In late July, the Star Tribune published the discouraging news that Sylvain Lesné, a University of Minnesota neuroscientist, is alleged to have doctored data in an influential paper exploring the causes of Alzheimer's disease. A few days later we learned that an Ohio State University cancer research lab manipulated images in its publications.
It is disheartening to learn that scientists cheat. Misbehavior among researchers slows the search for cures for diseases like Alzheimer's and cancer and adds to a growing skepticism about science.
As one who has studied cheating in science, I have good news and bad.
The good news: Very few scientists falsify their data. A survey I conducted with colleagues at the University of Minnesota and Health Partners revealed that fewer than 1% admitted to falsifying or making up data. A more recent study from the Netherlands found a slightly higher but still small percentage of scientists admitting to manipulating their data.
The bad news: Even if only a few scientists cheat, their false findings can have an outsized effect. When bad data enter the scientific record, future research by honest scientists is distorted. This is the concern with the "groundbreaking" but problematic research done at the University of Minnesota. For more than 15 years, other researchers used Lesné's questionable findings as the basis for their work.
And there's more bad news: Altering data is not the only way scientists cheat. Conflicts of interest can bias results, sometimes by leading researchers to ignore data that do not support one's theory. Unfortunately, many scientists admit to less than honest practices such as these. Fully 33% of the scientists we surveyed admitted to one of 10 serious misbehaviors, and more than half of the scientists in the Dutch study reported that they engaged frequently in at least one "questionable research practice."
Why do scientists cheat? Consider these three possibilities. Scientists who cheat:
1) Are bad people.
2) Are good people who do not understand the rules of science.
3) Are caught in a system that encourages them to "cut corners" to succeed.
Many people assume that bad science is done by bad people, the kind who also might cheat on their taxes, in a poker game or on their partners. There are, of course, dishonest people in every profession. But it is unlikely that a career in science would attract such a high proportion of cheaters — the 30 to 50% who admit to misbehavior.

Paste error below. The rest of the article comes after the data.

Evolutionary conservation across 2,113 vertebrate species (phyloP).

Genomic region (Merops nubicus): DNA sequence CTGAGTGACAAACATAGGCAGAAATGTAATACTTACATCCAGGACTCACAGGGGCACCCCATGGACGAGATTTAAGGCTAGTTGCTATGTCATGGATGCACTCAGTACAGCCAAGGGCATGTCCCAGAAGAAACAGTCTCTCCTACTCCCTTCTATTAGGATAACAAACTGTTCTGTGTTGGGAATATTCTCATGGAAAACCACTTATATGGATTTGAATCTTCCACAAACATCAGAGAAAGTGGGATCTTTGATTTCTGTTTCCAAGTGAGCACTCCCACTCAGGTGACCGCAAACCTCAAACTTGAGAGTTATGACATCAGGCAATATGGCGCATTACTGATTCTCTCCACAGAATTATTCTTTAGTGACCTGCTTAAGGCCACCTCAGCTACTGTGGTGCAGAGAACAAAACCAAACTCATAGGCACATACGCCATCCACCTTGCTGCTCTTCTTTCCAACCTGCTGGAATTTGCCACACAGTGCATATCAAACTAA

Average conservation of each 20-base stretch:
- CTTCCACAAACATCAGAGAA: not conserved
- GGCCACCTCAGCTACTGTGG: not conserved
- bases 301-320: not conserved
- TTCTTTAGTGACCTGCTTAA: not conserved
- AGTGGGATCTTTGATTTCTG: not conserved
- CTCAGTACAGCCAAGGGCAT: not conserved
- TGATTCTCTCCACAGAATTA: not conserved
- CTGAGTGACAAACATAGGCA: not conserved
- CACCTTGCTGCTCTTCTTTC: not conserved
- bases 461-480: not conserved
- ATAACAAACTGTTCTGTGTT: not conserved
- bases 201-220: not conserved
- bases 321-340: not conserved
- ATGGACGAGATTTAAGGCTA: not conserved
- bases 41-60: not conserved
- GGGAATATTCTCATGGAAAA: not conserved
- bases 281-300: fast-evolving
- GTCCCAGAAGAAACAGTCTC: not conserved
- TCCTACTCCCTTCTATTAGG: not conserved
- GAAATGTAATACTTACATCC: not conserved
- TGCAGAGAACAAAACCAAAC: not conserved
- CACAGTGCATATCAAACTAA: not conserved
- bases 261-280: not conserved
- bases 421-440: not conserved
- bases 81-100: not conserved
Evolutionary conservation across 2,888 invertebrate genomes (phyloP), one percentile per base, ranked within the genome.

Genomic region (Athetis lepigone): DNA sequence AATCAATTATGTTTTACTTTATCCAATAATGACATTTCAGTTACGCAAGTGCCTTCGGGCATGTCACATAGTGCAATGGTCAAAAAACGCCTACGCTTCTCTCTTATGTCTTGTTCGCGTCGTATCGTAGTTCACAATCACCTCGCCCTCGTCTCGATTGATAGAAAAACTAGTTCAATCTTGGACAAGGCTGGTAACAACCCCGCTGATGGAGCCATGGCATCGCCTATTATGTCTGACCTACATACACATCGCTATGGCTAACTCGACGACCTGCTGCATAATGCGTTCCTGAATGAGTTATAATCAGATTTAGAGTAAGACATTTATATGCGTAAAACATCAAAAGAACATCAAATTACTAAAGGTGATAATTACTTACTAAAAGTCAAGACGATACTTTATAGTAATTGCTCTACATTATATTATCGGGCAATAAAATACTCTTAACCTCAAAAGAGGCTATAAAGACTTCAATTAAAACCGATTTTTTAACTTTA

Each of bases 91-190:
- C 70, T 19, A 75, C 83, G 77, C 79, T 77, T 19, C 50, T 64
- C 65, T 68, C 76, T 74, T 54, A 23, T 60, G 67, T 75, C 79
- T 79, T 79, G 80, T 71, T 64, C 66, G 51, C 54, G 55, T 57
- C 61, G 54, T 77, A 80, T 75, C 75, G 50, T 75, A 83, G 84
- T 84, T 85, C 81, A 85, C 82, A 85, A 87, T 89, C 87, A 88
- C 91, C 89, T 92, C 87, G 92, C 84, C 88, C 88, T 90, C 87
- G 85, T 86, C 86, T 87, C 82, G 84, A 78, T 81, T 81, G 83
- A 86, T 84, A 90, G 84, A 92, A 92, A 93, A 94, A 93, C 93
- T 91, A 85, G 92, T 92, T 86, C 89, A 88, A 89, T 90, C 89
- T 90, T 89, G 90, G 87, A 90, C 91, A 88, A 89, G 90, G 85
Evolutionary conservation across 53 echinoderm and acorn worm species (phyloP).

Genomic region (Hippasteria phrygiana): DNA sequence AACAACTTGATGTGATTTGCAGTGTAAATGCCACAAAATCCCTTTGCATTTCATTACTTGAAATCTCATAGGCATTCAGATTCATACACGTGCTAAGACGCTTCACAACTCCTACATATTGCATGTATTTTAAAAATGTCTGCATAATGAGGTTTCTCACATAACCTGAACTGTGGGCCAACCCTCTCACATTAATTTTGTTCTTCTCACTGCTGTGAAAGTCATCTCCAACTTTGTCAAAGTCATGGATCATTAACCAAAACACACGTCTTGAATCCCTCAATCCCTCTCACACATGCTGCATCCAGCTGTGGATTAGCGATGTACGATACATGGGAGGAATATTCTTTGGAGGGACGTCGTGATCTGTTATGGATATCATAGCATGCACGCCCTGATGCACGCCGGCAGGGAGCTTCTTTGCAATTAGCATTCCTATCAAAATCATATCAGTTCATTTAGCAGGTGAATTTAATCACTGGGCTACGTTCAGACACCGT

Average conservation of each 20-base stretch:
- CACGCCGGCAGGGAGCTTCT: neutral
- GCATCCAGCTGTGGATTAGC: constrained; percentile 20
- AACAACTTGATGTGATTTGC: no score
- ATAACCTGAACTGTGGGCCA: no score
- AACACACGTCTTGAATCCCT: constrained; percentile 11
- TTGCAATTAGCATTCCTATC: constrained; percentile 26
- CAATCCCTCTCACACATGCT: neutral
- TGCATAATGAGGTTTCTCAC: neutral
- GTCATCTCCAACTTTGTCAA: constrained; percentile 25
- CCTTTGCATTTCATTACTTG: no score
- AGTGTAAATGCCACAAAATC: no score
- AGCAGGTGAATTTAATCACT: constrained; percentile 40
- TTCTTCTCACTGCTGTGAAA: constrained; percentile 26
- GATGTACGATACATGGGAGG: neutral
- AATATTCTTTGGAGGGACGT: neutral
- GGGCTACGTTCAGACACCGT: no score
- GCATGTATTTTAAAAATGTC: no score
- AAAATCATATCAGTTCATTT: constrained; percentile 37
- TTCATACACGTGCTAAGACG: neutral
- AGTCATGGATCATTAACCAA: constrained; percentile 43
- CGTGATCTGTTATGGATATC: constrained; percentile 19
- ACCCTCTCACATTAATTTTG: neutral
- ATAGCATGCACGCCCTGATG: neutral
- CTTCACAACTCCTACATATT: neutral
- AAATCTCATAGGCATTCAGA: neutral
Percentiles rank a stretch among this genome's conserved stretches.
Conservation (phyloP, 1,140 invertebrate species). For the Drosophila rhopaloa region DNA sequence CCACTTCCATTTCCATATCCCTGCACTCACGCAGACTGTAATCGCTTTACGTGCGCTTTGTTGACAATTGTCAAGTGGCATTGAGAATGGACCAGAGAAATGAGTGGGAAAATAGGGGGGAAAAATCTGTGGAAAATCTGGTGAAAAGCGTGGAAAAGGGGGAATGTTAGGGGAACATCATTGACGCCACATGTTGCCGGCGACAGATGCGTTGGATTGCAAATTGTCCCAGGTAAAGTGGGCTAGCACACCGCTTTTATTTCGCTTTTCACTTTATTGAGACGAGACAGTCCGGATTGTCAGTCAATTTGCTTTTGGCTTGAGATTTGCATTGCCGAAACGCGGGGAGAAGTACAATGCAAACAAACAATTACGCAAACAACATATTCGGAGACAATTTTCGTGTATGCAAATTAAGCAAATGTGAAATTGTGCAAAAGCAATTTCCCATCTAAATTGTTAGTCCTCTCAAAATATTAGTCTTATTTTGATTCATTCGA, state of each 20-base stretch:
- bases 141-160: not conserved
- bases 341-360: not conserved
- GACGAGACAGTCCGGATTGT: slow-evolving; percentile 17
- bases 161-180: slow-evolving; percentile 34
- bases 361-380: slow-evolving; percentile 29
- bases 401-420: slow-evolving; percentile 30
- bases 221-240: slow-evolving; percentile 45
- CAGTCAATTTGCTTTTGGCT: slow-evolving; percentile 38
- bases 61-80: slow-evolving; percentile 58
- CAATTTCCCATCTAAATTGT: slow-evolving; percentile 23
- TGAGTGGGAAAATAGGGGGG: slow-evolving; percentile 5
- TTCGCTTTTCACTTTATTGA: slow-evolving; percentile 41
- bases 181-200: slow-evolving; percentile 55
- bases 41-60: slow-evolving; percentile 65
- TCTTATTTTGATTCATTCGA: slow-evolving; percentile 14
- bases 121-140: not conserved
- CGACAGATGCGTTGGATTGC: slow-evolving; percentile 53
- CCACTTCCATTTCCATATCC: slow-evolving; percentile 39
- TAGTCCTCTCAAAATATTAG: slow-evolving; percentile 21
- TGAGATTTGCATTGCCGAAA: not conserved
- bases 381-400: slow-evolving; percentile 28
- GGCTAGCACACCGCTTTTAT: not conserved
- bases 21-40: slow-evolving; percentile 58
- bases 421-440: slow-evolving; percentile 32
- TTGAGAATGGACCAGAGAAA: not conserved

Perhaps scientists aren't cheating. They simply do not understand the rules governing how data should be collected and analyzed. Are there situations that allow you to ignore data that contradict your theories? When is it acceptable to take money from an industry that has a strong financial interest in your results? As a supervisor of graduate students, do you really need to check their findings before they are published?
If the problem is ignorance of the rules, the solution must be more training. Enter "Responsible Conduct of Research" courses. A typical RCR course reviews the "range of accepted scientific practices for conducting research" and informs scientists about the "regulations, policies, statutes, and guidelines that govern the conduct of federally funded research" to "promote compliance with the same."
RCR training is now mandatory for all researchers funded by the National Institutes of Health and National Science Foundation.
Yet our research found that RCR education has no consistent effect on cheating. In fact, in some cases training actually increased the likelihood of dishonesty.
Which leaves us with the third possibility, that cheating is generated by the way we organize and pay for science. In the U.S., we believe that competition, not collaboration, is the best way to increase scientific knowledge. We ask scientists to compete for research grants, for publications, for recognition via traditional and social media. To the winner goes the spoils — the best jobs, promotions and continued funding. And the loser? Driving taxi.
This kind of competition, especially in the current market where too many graduate students are looking for too few jobs, creates pressure to cut corners small (eliminating outliers) and large (manipulating data). Instead of laboratories working together to find the cause and cure for Alzheimer's, they work against each other. Instead of sharing data, researchers are forced to find ways to get ahead of the competition.
One researcher told us he would intentionally publish misleading reports to slow the progress of competing labs.
If we wish to prevent dishonest science, we must find ways to use funding to drive collaboration. An obvious way to do this is to fund consortia, not individuals. Bring together scientists who are working on the same problem and reward them for sharing their research. Help redirect the goal of researchers, from protecting their jobs to the true objective of science: unraveling the mysteries of nature, conquering disease, protecting our environment, and promoting the health and welfare of all.
Consortia offer the added benefit of engaging science skeptics who doubt expert advice on vaccines and public health measures. By inviting members of the public (the more skeptical the better) to join the research team, they'll see how science is done.
We expect better. Let's create conditions that encourage scientists to do their work honestly.
Raymond De Vries is a professor at the Center for Bioethics and Social Sciences in Medicine at the University of Michigan.